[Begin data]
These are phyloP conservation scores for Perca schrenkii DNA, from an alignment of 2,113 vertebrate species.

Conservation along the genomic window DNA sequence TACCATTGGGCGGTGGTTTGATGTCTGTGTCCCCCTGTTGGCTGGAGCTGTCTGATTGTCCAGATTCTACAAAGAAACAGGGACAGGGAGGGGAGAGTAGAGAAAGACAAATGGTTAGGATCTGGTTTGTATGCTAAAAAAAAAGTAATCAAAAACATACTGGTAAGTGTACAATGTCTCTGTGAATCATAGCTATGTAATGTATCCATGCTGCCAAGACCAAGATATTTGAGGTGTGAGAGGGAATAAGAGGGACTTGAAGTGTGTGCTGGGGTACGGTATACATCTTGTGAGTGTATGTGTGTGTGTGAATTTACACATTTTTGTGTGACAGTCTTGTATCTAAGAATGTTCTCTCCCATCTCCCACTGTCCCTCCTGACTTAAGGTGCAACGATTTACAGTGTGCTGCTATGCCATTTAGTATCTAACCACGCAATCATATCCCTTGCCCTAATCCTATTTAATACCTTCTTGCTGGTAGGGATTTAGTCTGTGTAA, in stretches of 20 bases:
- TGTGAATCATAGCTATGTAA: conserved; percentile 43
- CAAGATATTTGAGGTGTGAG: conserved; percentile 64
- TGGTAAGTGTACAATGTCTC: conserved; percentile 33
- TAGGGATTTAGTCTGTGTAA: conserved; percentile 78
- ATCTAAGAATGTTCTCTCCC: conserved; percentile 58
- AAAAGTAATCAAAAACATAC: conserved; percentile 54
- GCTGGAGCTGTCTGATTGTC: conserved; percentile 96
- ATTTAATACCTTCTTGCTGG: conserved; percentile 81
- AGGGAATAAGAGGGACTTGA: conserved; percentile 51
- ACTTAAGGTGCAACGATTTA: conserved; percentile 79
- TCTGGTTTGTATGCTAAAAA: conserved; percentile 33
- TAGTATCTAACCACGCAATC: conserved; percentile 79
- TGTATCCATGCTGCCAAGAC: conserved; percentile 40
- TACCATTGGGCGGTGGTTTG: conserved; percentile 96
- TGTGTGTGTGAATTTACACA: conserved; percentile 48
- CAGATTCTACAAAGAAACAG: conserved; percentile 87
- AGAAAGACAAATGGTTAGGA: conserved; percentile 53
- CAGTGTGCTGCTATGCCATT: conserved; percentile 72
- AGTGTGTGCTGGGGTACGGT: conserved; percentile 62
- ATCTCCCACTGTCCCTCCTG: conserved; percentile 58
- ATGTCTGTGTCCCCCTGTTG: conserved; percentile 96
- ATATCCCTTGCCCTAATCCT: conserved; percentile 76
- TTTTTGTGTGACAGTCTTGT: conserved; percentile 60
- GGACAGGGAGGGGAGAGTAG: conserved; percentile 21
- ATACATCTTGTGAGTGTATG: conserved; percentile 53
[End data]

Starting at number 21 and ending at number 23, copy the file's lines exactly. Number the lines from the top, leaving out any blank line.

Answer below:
- AGTGTGTGCTGGGGTACGGT: conserved; percentile 62
- ATCTCCCACTGTCCCTCCTG: conserved; percentile 58
- ATGTCTGTGTCCCCCTGTTG: conserved; percentile 96